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Author Topic: Numeric Format Strings in C++  (Read 7886 times)

Stoic Joker

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Numeric Format Strings in C++
« on: August 15, 2008, 07:55:18 PM »
Greetings
   I have spent the last several months working on a network scanner that will (quickly) search a network for any & all Print devices and then collect information from/about them (It'll do about 20 IP Addresses per second).

   As usual I am working in Pure Win32 API C++ e.g. No cs, No .NET, No MFC. ...and... I've completely hit the wall on one seemingly simple (but key) point.  I can not get the numeric string formatting to output a string like: 1,254.00

I'm passing a dollar amount stored in a double into StringCbPrintf(...) using %0.2f in the format string which gives me 1254.00 ...But I've gota have the blasted coma's in there or the Corporate Board Room types will whine and gnash their teeth.

Anyone have a clue what I'm missing?

Thank you,
Stoic Joker

mwb1100

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Re: Numeric Format Strings in C++
« Reply #1 on: August 15, 2008, 11:59:12 PM »
If you're using streams (cout, stringstream, etc.) to perform the I/O or formatting, what you want to do is call the stream's imbue() method with the proper locale.

As an aside - you should never use floats or doubles to deal with monetary amounts, of course...

Something like:

Code: C++ [Select]
  1. #include <locale>
  2. #include <iostream>
  3.  
  4. using namespace std;
  5.  
  6. int main()
  7. {
  8.     locale loc( ""); // user's locale
  9.     locale prev_loc( cout.imbue( loc)); // set stream's new locale and remember the origial ("global") locale
  10.    
  11.     int dollars = 4561254;
  12.     int cents = 75;
  13.    
  14.     cout << dollars << "." << cents << endl;
  15.    
  16.     cout.imbue( prev_loc);
  17.    
  18.  
  19.     return 0;
  20. }

If you're not using streams (maybe you're a fan of printf-like formatting) then you might try adding the ' (single quote) character to the flags in the format specifier.  Some implementations take that to mean that the output should use thousands separators (Microsoft's compiler does not support this).

If the compiler you're using does not support that extension, the open source Trio library might be an option for you if you want to go this route, since it does support it:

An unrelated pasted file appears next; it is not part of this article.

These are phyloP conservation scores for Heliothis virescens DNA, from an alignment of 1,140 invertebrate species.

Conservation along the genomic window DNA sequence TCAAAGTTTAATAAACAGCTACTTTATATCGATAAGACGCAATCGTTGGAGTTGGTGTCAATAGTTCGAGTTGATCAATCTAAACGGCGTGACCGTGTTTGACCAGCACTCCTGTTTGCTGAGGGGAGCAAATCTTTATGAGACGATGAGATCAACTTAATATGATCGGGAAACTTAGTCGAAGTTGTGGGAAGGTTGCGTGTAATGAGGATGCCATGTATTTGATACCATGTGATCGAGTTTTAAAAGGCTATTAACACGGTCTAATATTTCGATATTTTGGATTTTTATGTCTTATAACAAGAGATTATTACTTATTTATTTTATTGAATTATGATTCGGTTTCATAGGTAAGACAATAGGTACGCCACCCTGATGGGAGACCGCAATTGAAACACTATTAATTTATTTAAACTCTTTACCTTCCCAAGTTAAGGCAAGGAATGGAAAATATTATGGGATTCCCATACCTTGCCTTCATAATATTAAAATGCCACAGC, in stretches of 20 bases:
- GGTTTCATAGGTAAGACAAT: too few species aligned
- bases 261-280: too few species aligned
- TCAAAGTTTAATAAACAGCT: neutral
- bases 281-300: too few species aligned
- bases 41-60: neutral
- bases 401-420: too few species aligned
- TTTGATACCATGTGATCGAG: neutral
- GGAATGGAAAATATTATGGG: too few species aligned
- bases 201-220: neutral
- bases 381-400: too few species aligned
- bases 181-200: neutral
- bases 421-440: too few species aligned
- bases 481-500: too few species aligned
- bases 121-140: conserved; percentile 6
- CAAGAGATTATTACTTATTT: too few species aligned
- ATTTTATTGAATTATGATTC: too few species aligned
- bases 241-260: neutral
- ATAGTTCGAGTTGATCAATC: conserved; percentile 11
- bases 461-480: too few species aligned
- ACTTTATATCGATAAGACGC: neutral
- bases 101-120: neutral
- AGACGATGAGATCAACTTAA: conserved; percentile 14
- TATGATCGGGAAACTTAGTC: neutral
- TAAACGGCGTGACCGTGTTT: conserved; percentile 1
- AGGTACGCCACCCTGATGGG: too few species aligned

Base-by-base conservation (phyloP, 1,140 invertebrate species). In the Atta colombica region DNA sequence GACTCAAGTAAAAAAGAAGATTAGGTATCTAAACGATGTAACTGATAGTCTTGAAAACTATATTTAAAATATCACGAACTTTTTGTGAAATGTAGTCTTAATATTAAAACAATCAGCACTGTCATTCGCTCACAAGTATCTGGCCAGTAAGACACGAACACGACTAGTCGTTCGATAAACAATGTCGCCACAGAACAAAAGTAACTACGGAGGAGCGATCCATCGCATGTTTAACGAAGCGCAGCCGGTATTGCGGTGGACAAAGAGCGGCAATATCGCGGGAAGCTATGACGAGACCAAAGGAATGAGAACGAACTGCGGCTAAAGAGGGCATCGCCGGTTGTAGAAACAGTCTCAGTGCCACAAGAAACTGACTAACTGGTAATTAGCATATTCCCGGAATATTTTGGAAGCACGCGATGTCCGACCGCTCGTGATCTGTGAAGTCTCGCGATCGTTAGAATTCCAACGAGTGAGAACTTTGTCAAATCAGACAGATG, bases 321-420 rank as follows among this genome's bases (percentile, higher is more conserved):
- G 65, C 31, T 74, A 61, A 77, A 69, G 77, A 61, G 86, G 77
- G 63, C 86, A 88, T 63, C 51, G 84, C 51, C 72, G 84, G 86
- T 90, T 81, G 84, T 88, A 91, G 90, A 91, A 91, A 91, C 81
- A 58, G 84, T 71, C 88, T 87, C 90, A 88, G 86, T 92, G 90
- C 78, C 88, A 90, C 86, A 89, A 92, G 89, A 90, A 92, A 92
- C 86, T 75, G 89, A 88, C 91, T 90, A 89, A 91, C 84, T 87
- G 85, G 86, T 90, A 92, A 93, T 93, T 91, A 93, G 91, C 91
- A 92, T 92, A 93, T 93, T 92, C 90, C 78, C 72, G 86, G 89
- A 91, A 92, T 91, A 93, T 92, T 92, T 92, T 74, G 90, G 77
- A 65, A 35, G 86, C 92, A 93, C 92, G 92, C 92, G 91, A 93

http://daniel.haxx.se/projects/trio/


Stoic Joker

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Re: Numeric Format Strings in C++
« Reply #2 on: August 16, 2008, 10:02:45 AM »
Greetings
   And thanks for the input ... But I'm a bit confused on one point (not to side track myself...). Why not use doubles for dealing with money? The app I working on is the 2nd half of the total project that generates billing reports for 1,000 line items that are all being billed at $00.01 per x. If I used int I'd end up pointer casting everything multiple times and still probably not get the right answer.

   I guess I should also mention that this is a GUI application, so unless I'm badly miss-informed (which has happened...) all the cout stuff is strictly for CLI apps ... Correct?

GetDlgItemInt(...) automatically rounds off the "int" to the nearest whole number so 0.010 becomes 0
GetDlgItemText(...) dumped into atof() (which requires float or double) will actually give me 0.010 as a numeric value that I can then use.

The answer I ended up finding (at 1:30am) was to just run the string through
GetCurrencyFormat(LOCALE_USER_DEFAULT, 0, szNowFormatted, NULL, szString, ARRAYSIZE(szString));
Which is giving me the 1,234.01 format I was after.

Note: I'm using MSVC from MSVS and all the documentation on the MSDN seems to be split between two warring factions:

1. Says to use %n to get the thousands separators.

2. says never use %n because it's "unsafe" and has been depreciated. ...hence my quandary. ...Because none of the aforementioned documentation even hinted at the alternative, which was the API I (am using) mentioned above.

I'm not married to it ... so if there is a better way let me know.

Thank you,
Stoic Joker

mouser

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Re: Numeric Format Strings in C++
« Reply #3 on: August 16, 2008, 10:13:44 AM »
I had a hard time finding a good essay saying why not to use floats for money, but it's great that mwb raised this issue with you.  It's not an obvious thing, but it is quite important that you avoid using floating point for money if at all possible.

Here's one short piece on why: http://everything2.c...ex.pl?node_id=803770

Basically the problem is that floating point variables were not designed to store exact values at arbitrary precision, and you can get some very unintuitive and weird rounding errors.  In the case of money, you almost always want to deal with an atomic value of 1 cent, and you dont care about fractions of cents, but you DO care about losing a penny here or there.  In such cases you should use an integer variable that holds the number of cents in the amount. (1 dollar stores as 100).  That lets you work with exact integer arithmetic.